That was a sonnet by Sri Aurobindo, titled 'Nirvana'. 
While in the case of Eliot (and Wordsworth, of course) the experience seemed to have been fleeting, 'I lived on this Nirvana day and night before it starts to admite other things within or become absolute ' says Sri Aurobindo.  He found that ‘The Nirvana cannot be the end of the Path with no more to explore’.  Perhaps there we see the difference in the mystical experience that most of us come across in our lives, but in some of whom it affects differently. While Wordsworth groped with his sense of nature, Eliot groped with his search for religious experiences in his Christian past. 

cr mittal <[log in to unmask]> wrote:
Thanks for sharing this beautiful quotation (who wrote this?) --
a wonderful expression of the mystical experience. Yes, it does
certainly resemble Eliot's. As you know, all mystical experience
is at heart the same -- an experience of the Absolute. The aspects
of the experience -- ineffable peace, tranquility, bliss etc. -- are
more or less the same though each expression of it is unique.
Let me quote the poem 'Silence' from 'Inventions of the March Hare' :
Along the city streets
It is still high tide,
Yet the garrulous waves of life
Shrink and divide
With a thousand incidents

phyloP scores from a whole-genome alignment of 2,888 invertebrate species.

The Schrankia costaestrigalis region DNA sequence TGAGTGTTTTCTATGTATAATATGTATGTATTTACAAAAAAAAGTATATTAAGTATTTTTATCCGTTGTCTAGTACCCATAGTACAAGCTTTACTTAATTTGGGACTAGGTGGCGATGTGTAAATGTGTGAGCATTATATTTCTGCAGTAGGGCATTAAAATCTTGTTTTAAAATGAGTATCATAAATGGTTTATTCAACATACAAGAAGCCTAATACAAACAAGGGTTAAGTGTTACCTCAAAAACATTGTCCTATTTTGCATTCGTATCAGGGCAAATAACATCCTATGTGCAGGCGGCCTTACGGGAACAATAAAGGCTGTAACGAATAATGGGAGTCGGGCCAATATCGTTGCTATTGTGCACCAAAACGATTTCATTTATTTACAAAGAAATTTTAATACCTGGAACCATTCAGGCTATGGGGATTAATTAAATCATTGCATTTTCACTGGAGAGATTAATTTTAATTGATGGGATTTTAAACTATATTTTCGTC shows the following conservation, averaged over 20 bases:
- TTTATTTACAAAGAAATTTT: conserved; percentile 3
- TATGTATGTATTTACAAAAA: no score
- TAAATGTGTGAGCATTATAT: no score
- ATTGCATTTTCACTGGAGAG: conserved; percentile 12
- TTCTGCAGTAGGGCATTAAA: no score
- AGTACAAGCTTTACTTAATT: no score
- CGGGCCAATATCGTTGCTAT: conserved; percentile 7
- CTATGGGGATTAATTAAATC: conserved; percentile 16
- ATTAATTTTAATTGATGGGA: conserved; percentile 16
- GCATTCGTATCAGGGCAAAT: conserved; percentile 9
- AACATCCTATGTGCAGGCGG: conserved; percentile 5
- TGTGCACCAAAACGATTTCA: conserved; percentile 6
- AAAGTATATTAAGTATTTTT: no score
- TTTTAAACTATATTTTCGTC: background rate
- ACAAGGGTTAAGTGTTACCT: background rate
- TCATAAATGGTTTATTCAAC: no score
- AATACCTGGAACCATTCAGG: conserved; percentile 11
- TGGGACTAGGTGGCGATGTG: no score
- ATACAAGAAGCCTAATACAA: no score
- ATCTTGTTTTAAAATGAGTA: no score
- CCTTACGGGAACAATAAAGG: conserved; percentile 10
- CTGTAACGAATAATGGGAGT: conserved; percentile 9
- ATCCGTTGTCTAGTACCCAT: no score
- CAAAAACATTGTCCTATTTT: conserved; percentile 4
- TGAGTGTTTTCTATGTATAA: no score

Vexed and debated:--
This is the hour for which we waited --
This is the ultimate hour
When life is justified.
The seas of experience
That were so broad and deep,
So immediate and steep,
Are suddenly still.
You may say what you will,
At such peace I am terrified.
There is nothing else beside.
~ CR

Vishvesh Obla <[log in to unmask]> wrote:
That was an interesting quote (of Eliot's mystical experience).  I would love to read his 'Silence' if it was available. 
Do you think Eliot's experience could be related to this poem:

'All is abolished but the mute Alone.
The mind from thought released, the heart from grief,
Grow inexistent now beyond belief;
There is no I, no Nature, known-unknown.
The city, a shadow picture without tone,
Floats, quivers unreal; forms without relief
Flow, a cinema's vacant shapes; like a reef
Foundering in shoreless gulfs the world is done.

Only the illimitable Permanent
Is here. A Peace stupendous, featureless, still.
Replaces all, - what once was I, in It
A silent unnamed emptiness content
Either to fade in the Unknowable
Or thrill with the luminous seas of the Infinite.'

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